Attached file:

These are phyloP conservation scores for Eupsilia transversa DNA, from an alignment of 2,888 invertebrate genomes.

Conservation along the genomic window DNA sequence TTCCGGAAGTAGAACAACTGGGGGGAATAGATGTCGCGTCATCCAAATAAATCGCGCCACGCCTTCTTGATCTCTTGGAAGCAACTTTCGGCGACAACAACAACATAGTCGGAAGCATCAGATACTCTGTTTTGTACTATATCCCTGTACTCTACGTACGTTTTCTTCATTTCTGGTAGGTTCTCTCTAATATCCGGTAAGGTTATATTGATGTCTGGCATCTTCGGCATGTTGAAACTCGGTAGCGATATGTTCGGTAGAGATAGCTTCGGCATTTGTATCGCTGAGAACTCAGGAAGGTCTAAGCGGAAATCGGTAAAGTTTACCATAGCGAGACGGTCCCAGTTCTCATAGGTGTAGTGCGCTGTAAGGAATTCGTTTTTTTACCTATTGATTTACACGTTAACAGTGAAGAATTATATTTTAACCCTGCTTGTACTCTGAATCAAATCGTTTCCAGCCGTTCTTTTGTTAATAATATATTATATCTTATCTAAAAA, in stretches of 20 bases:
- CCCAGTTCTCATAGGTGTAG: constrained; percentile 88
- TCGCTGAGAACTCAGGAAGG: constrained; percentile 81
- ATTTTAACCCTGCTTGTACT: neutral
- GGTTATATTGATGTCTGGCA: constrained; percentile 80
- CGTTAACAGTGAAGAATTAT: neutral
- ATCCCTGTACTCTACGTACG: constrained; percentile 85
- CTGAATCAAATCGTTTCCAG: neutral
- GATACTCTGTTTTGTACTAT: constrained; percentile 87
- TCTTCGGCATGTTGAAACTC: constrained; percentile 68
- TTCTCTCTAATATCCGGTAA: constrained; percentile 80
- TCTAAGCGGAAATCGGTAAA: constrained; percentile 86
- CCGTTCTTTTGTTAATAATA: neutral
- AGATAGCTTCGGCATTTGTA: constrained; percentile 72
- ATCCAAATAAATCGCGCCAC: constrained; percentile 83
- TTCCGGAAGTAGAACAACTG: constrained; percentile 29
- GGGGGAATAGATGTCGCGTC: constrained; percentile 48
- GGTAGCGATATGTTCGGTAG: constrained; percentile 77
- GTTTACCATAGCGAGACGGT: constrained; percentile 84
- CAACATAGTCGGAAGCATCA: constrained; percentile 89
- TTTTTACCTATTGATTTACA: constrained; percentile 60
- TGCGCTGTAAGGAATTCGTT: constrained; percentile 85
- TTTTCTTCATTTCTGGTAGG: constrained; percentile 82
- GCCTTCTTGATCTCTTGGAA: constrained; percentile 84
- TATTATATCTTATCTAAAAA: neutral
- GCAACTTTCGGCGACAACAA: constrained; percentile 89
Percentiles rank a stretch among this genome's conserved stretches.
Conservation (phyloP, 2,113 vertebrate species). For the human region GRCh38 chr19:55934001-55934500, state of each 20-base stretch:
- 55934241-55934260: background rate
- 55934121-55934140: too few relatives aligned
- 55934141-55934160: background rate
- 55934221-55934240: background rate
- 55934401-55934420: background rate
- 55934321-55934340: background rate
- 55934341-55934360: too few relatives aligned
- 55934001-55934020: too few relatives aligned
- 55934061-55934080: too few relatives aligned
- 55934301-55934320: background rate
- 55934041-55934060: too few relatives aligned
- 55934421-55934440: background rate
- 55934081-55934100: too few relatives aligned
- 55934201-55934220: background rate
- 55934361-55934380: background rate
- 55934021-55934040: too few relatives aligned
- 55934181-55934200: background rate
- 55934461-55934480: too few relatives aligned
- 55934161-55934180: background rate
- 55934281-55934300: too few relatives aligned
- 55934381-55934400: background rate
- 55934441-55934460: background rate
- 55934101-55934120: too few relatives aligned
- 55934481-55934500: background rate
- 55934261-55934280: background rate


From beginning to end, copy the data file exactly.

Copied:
These are phyloP conservation scores for Eupsilia transversa DNA, from an alignment of 2,888 invertebrate genomes.

Conservation along the genomic window DNA sequence TTCCGGAAGTAGAACAACTGGGGGGAATAGATGTCGCGTCATCCAAATAAATCGCGCCACGCCTTCTTGATCTCTTGGAAGCAACTTTCGGCGACAACAACAACATAGTCGGAAGCATCAGATACTCTGTTTTGTACTATATCCCTGTACTCTACGTACGTTTTCTTCATTTCTGGTAGGTTCTCTCTAATATCCGGTAAGGTTATATTGATGTCTGGCATCTTCGGCATGTTGAAACTCGGTAGCGATATGTTCGGTAGAGATAGCTTCGGCATTTGTATCGCTGAGAACTCAGGAAGGTCTAAGCGGAAATCGGTAAAGTTTACCATAGCGAGACGGTCCCAGTTCTCATAGGTGTAGTGCGCTGTAAGGAATTCGTTTTTTTACCTATTGATTTACACGTTAACAGTGAAGAATTATATTTTAACCCTGCTTGTACTCTGAATCAAATCGTTTCCAGCCGTTCTTTTGTTAATAATATATTATATCTTATCTAAAAA, in stretches of 20 bases:
- CCCAGTTCTCATAGGTGTAG: constrained; percentile 88
- TCGCTGAGAACTCAGGAAGG: constrained; percentile 81
- ATTTTAACCCTGCTTGTACT: neutral
- GGTTATATTGATGTCTGGCA: constrained; percentile 80
- CGTTAACAGTGAAGAATTAT: neutral
- ATCCCTGTACTCTACGTACG: constrained; percentile 85
- CTGAATCAAATCGTTTCCAG: neutral
- GATACTCTGTTTTGTACTAT: constrained; percentile 87
- TCTTCGGCATGTTGAAACTC: constrained; percentile 68
- TTCTCTCTAATATCCGGTAA: constrained; percentile 80
- TCTAAGCGGAAATCGGTAAA: constrained; percentile 86
- CCGTTCTTTTGTTAATAATA: neutral
- AGATAGCTTCGGCATTTGTA: constrained; percentile 72
- ATCCAAATAAATCGCGCCAC: constrained; percentile 83
- TTCCGGAAGTAGAACAACTG: constrained; percentile 29
- GGGGGAATAGATGTCGCGTC: constrained; percentile 48
- GGTAGCGATATGTTCGGTAG: constrained; percentile 77
- GTTTACCATAGCGAGACGGT: constrained; percentile 84
- CAACATAGTCGGAAGCATCA: constrained; percentile 89
- TTTTTACCTATTGATTTACA: constrained; percentile 60
- TGCGCTGTAAGGAATTCGTT: constrained; percentile 85
- TTTTCTTCATTTCTGGTAGG: constrained; percentile 82
- GCCTTCTTGATCTCTTGGAA: constrained; percentile 84
- TATTATATCTTATCTAAAAA: neutral
- GCAACTTTCGGCGACAACAA: constrained; percentile 89
Percentiles rank a stretch among this genome's conserved stretches.
Conservation (phyloP, 2,113 vertebrate species). For the human region GRCh38 chr19:55934001-55934500, state of each 20-base stretch:
- 55934241-55934260: background rate
- 55934121-55934140: too few relatives aligned
- 55934141-55934160: background rate
- 55934221-55934240: background rate
- 55934401-55934420: background rate
- 55934321-55934340: background rate
- 55934341-55934360: too few relatives aligned
- 55934001-55934020: too few relatives aligned
- 55934061-55934080: too few relatives aligned
- 55934301-55934320: background rate
- 55934041-55934060: too few relatives aligned
- 55934421-55934440: background rate
- 55934081-55934100: too few relatives aligned
- 55934201-55934220: background rate
- 55934361-55934380: background rate
- 55934021-55934040: too few relatives aligned
- 55934181-55934200: background rate
- 55934461-55934480: too few relatives aligned
- 55934161-55934180: background rate
- 55934281-55934300: too few relatives aligned
- 55934381-55934400: background rate
- 55934441-55934460: background rate
- 55934101-55934120: too few relatives aligned
- 55934481-55934500: background rate
- 55934261-55934280: background rate